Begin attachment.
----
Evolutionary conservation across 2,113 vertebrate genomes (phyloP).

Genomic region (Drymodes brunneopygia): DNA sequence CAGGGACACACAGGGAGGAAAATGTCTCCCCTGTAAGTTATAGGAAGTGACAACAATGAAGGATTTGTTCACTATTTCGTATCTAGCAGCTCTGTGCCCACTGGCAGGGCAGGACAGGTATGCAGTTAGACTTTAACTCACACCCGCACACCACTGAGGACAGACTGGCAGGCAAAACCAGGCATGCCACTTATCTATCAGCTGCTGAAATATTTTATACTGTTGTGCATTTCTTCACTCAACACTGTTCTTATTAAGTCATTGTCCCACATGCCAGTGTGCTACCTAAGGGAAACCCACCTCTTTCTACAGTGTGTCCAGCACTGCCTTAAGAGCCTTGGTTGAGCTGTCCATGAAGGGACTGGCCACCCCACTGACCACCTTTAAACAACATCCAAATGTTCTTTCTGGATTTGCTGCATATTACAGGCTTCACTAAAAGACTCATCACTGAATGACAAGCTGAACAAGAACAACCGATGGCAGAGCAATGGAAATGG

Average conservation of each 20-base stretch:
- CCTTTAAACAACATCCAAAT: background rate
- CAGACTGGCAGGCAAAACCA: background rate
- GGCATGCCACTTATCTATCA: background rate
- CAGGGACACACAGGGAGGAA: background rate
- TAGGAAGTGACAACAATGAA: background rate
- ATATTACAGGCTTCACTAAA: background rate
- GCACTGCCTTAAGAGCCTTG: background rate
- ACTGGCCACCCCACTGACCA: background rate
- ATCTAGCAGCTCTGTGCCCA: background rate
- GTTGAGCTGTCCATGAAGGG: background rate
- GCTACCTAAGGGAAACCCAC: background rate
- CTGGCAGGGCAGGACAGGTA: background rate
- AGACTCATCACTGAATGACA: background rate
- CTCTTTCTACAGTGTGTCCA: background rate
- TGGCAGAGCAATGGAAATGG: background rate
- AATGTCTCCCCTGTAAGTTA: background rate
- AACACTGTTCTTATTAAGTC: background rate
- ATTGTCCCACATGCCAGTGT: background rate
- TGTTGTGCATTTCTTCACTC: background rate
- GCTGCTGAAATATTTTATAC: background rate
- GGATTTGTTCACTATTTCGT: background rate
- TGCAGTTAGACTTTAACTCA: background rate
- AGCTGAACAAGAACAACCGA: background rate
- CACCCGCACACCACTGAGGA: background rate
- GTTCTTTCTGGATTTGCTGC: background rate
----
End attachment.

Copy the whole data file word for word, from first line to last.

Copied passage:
Evolutionary conservation across 2,113 vertebrate genomes (phyloP).

Genomic region (Drymodes brunneopygia): DNA sequence CAGGGACACACAGGGAGGAAAATGTCTCCCCTGTAAGTTATAGGAAGTGACAACAATGAAGGATTTGTTCACTATTTCGTATCTAGCAGCTCTGTGCCCACTGGCAGGGCAGGACAGGTATGCAGTTAGACTTTAACTCACACCCGCACACCACTGAGGACAGACTGGCAGGCAAAACCAGGCATGCCACTTATCTATCAGCTGCTGAAATATTTTATACTGTTGTGCATTTCTTCACTCAACACTGTTCTTATTAAGTCATTGTCCCACATGCCAGTGTGCTACCTAAGGGAAACCCACCTCTTTCTACAGTGTGTCCAGCACTGCCTTAAGAGCCTTGGTTGAGCTGTCCATGAAGGGACTGGCCACCCCACTGACCACCTTTAAACAACATCCAAATGTTCTTTCTGGATTTGCTGCATATTACAGGCTTCACTAAAAGACTCATCACTGAATGACAAGCTGAACAAGAACAACCGATGGCAGAGCAATGGAAATGG

Average conservation of each 20-base stretch:
- CCTTTAAACAACATCCAAAT: background rate
- CAGACTGGCAGGCAAAACCA: background rate
- GGCATGCCACTTATCTATCA: background rate
- CAGGGACACACAGGGAGGAA: background rate
- TAGGAAGTGACAACAATGAA: background rate
- ATATTACAGGCTTCACTAAA: background rate
- GCACTGCCTTAAGAGCCTTG: background rate
- ACTGGCCACCCCACTGACCA: background rate
- ATCTAGCAGCTCTGTGCCCA: background rate
- GTTGAGCTGTCCATGAAGGG: background rate
- GCTACCTAAGGGAAACCCAC: background rate
- CTGGCAGGGCAGGACAGGTA: background rate
- AGACTCATCACTGAATGACA: background rate
- CTCTTTCTACAGTGTGTCCA: background rate
- TGGCAGAGCAATGGAAATGG: background rate
- AATGTCTCCCCTGTAAGTTA: background rate
- AACACTGTTCTTATTAAGTC: background rate
- ATTGTCCCACATGCCAGTGT: background rate
- TGTTGTGCATTTCTTCACTC: background rate
- GCTGCTGAAATATTTTATAC: background rate
- GGATTTGTTCACTATTTCGT: background rate
- TGCAGTTAGACTTTAACTCA: background rate
- AGCTGAACAAGAACAACCGA: background rate
- CACCCGCACACCACTGAGGA: background rate
- GTTCTTTCTGGATTTGCTGC: background rate